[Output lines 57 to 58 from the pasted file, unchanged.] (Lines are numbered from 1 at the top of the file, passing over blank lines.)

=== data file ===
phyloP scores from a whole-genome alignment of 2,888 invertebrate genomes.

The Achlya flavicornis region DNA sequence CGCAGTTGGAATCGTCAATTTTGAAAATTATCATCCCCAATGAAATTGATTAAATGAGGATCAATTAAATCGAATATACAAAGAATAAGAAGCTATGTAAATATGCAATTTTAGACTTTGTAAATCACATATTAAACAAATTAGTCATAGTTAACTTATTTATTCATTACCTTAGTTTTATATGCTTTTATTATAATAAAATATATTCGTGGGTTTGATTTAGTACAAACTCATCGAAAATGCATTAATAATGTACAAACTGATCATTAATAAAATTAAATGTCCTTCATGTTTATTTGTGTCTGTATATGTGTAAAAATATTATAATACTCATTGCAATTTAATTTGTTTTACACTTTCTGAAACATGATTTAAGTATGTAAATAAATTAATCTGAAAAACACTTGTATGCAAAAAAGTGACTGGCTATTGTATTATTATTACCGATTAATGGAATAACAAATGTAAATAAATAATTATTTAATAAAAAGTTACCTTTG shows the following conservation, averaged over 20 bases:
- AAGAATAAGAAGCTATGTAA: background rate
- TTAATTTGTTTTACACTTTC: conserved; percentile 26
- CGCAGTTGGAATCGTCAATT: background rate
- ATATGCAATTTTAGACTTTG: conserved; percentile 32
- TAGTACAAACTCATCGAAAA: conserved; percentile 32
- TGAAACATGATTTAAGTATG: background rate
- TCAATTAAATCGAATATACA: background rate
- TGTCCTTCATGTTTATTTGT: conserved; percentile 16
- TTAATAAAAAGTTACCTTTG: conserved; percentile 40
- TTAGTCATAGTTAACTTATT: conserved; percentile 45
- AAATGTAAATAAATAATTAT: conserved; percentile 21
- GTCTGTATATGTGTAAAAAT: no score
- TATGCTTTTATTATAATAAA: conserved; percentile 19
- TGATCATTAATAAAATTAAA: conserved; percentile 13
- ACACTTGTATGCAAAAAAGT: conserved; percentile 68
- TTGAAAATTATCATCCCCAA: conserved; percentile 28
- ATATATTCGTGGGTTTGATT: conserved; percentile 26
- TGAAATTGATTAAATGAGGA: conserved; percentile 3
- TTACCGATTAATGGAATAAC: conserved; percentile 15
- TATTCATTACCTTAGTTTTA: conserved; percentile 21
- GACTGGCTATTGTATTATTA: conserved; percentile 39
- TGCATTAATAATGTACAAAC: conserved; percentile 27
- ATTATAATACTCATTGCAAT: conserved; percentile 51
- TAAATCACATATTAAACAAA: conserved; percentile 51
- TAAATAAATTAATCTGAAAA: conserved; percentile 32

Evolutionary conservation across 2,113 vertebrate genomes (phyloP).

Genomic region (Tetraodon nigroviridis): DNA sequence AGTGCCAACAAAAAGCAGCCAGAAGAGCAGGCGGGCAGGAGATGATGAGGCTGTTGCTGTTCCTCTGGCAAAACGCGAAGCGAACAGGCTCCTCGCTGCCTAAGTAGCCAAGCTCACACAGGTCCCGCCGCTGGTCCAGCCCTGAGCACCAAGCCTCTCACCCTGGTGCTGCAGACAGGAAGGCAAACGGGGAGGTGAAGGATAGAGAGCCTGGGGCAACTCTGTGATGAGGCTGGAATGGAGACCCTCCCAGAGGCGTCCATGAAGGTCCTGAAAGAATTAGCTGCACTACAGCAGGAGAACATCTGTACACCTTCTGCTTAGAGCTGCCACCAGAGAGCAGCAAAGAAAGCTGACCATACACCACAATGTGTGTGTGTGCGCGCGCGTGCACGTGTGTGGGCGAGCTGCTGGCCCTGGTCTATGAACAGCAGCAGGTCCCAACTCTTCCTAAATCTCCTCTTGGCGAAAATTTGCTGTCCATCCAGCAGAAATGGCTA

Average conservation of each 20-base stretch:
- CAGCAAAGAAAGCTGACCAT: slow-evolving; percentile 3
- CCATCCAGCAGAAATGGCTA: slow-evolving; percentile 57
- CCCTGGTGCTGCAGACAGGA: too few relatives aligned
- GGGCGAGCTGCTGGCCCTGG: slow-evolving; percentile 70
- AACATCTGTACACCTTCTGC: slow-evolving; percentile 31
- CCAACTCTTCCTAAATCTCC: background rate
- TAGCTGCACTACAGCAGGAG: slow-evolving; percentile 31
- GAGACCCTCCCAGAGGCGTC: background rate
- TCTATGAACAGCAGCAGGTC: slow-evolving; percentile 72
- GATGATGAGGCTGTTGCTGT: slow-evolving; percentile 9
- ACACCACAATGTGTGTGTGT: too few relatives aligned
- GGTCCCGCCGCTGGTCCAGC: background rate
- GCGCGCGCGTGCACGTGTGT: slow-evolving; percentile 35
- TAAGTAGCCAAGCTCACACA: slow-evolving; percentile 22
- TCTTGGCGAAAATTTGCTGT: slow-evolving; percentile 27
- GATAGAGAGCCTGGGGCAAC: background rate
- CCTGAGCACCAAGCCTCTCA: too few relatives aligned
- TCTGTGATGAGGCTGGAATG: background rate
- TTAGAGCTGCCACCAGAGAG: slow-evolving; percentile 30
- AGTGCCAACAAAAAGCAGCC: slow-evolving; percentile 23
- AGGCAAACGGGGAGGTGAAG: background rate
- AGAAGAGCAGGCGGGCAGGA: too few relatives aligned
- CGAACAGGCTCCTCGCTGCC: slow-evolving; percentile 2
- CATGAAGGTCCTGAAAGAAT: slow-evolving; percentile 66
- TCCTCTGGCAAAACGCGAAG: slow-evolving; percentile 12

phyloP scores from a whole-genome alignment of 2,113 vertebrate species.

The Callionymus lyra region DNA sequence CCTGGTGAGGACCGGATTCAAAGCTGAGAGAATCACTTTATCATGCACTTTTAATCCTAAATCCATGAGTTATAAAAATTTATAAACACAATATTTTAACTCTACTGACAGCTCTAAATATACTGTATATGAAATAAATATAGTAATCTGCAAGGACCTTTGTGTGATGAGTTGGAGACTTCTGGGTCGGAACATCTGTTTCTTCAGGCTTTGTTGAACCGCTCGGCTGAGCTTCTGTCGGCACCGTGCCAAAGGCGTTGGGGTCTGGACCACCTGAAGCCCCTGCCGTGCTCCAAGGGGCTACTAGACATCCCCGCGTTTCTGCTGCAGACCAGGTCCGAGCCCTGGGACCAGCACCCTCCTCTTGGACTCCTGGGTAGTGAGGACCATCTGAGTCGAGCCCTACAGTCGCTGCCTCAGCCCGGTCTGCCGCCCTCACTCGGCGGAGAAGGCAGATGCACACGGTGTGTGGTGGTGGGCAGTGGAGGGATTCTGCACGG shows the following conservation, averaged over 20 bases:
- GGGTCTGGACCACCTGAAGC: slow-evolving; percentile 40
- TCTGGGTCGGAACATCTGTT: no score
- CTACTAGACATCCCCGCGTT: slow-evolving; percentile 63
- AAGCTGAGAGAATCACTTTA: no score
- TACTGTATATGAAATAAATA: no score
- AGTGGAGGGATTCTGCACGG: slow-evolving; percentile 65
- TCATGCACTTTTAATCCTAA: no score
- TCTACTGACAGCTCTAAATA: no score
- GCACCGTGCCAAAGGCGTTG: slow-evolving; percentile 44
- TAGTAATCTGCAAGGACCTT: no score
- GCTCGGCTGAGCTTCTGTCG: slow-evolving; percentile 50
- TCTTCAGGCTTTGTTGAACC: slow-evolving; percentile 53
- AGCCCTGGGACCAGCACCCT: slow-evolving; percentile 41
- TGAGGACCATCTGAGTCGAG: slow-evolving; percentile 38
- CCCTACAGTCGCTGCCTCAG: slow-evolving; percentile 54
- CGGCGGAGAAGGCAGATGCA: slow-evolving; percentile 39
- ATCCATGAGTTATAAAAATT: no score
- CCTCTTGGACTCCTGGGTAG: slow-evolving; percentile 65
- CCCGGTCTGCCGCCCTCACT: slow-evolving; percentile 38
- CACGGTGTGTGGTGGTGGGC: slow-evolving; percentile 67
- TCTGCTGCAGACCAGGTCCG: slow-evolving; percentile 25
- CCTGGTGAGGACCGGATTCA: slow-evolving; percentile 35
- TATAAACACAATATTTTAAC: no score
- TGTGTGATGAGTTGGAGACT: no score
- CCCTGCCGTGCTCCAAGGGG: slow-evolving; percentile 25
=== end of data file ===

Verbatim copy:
The Callionymus lyra region DNA sequence CCTGGTGAGGACCGGATTCAAAGCTGAGAGAATCACTTTATCATGCACTTTTAATCCTAAATCCATGAGTTATAAAAATTTATAAACACAATATTTTAACTCTACTGACAGCTCTAAATATACTGTATATGAAATAAATATAGTAATCTGCAAGGACCTTTGTGTGATGAGTTGGAGACTTCTGGGTCGGAACATCTGTTTCTTCAGGCTTTGTTGAACCGCTCGGCTGAGCTTCTGTCGGCACCGTGCCAAAGGCGTTGGGGTCTGGACCACCTGAAGCCCCTGCCGTGCTCCAAGGGGCTACTAGACATCCCCGCGTTTCTGCTGCAGACCAGGTCCGAGCCCTGGGACCAGCACCCTCCTCTTGGACTCCTGGGTAGTGAGGACCATCTGAGTCGAGCCCTACAGTCGCTGCCTCAGCCCGGTCTGCCGCCCTCACTCGGCGGAGAAGGCAGATGCACACGGTGTGTGGTGGTGGGCAGTGGAGGGATTCTGCACGG shows the following conservation, averaged over 20 bases:
- GGGTCTGGACCACCTGAAGC: slow-evolving; percentile 40